Keeping Up: A Conversation on Contemporary Hip-Hop

This blog is coming hot off the presses, and is inspired by a conversation I had last night about hip-hop and who’s bringing it lyrically and production-wise. So pardon the stream of consciousness type feel of this, and lets jump right into it. Music is an ever evolving thing, and as time goes on, the sound changes. I remember a time when one did not have to scour the internet looking for innovative emcees, and it often takes a lot of energy just to keep up to who is out. I have to admit that, at this time, I tend to favor the older stuff. In last night’s convo, there were a couple of names thrown around that I wasn’t familiar with.

We hip hop heads of a certain age can be stuck in our ways, and not so welcoming of newer talent. Back in the late 90’s early 2000’s I would constantly dig for the artists that I liked or had something original to say. Now, unless I am really impressed, I don’t check for new emcees like back then.  I do like Jay Electronica though. That Roots album is awesome, even though I got no chance to review it. What I realized is that I need to get caught up with my hip-hop a lil’ something. So, I gotta realize that in all likelihood, Kool G. Rap is not going to come back out and go plat. *hears folks in the crowd whispering, “Who’s the old guy with the gold teeth and the lisp?”*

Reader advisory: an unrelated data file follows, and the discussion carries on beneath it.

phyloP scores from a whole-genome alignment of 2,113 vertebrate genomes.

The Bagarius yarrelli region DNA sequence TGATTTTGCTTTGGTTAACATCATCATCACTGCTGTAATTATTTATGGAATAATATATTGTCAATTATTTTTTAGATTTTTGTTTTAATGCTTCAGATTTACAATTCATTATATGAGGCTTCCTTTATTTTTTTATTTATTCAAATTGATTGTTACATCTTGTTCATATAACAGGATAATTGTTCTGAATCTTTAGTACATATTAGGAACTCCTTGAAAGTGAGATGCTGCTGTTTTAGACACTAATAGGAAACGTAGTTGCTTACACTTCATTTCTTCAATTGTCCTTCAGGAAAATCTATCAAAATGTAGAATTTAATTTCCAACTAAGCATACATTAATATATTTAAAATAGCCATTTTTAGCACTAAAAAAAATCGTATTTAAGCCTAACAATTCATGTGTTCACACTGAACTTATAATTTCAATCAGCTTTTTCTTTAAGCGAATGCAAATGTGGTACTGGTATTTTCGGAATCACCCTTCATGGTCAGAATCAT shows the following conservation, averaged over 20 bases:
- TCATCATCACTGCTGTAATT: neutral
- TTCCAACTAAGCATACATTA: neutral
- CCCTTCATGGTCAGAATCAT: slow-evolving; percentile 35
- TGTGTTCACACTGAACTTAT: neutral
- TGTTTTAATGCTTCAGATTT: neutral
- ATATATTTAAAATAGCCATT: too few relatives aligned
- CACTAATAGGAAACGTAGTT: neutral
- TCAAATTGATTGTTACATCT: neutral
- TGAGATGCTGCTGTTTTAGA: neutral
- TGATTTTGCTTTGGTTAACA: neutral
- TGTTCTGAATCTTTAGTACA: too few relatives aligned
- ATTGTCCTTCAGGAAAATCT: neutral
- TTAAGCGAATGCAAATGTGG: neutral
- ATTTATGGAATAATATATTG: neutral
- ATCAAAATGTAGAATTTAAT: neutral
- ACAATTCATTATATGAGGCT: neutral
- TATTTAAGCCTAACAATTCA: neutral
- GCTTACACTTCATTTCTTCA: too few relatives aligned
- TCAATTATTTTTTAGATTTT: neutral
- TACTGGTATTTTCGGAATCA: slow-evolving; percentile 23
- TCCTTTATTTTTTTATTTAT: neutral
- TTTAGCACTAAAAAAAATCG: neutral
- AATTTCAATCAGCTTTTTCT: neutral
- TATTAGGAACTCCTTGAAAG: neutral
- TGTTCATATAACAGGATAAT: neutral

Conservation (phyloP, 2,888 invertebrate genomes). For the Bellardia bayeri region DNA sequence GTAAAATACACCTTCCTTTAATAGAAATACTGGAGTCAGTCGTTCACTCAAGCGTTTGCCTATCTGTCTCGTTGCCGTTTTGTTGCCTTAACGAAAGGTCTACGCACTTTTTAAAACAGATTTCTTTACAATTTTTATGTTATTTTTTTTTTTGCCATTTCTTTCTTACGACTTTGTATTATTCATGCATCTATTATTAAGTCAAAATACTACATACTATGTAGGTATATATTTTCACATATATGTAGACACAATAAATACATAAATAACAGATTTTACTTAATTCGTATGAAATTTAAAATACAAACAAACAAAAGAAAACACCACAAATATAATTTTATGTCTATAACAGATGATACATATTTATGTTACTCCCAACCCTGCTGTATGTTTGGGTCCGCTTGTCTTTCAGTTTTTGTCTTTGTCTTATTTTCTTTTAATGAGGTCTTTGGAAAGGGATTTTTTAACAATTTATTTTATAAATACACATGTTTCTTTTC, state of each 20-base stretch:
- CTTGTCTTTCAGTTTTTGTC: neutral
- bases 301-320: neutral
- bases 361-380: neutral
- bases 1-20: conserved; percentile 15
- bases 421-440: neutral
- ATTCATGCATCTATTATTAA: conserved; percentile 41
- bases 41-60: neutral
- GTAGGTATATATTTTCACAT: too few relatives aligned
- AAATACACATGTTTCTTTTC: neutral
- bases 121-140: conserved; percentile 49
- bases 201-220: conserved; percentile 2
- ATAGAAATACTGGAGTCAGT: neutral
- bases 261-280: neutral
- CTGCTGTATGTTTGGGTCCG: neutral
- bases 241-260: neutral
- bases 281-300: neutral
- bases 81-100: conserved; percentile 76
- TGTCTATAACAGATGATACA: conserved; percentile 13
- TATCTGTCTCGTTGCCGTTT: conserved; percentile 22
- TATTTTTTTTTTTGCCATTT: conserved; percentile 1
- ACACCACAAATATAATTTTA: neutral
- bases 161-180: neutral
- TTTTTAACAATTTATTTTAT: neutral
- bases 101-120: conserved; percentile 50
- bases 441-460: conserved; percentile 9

Because of this, I will need your help. Yes, you, fellow hip-hop head. Who do you think is bringing it lyrically in today’s game? It can be commercial, underground, across the pond, emo-rap, whatever. If you think they saying something, let me know. I really need to update my Zune, (Yes, I said Zune. #MicrosoftStan) I can’t keep running Das Efx and Poor Righteous Teachers and thinking I’m gonna be current with the culture.I’m waiting to hear from y’all. Peace!

-Marc W. Polite

P.S. I may get my Backpacker card revoked for this, but I have to say that Nicki Minaj did her thing on “Monster” *ducks*


  1. I would have to agree with you. It becomes increasingly more difficult each year to adjust hip hops current direction. I was just bumping “Life After…” by Biggie this morning. The art of storytelling is lost. The overall feel isn’t what it used to be. I think it has less to do bitter old heads like us and more to do with the quality of lyrics and music. Jay Electronica is my current favorite. Kanye is up there for me, but he refuses to let his genius speak for itself. After recently seeing the likes of KRS, Slick Rick, Tribe, and Wu on stage at Rock The Bells, it is safe to say the hip hops golden days are long gone.

  2. I agree with you. Those days are gone, and they are not coming back. All we can do nowadays is keep up with some of the new acts of the day that bring something to the table, without comparing them to Golden Era hip hop. It’s not fair to them at all. I feel like the new acts will never compare, and as time goes on, I am less and less able to relate to the hip hop scene as a whole.

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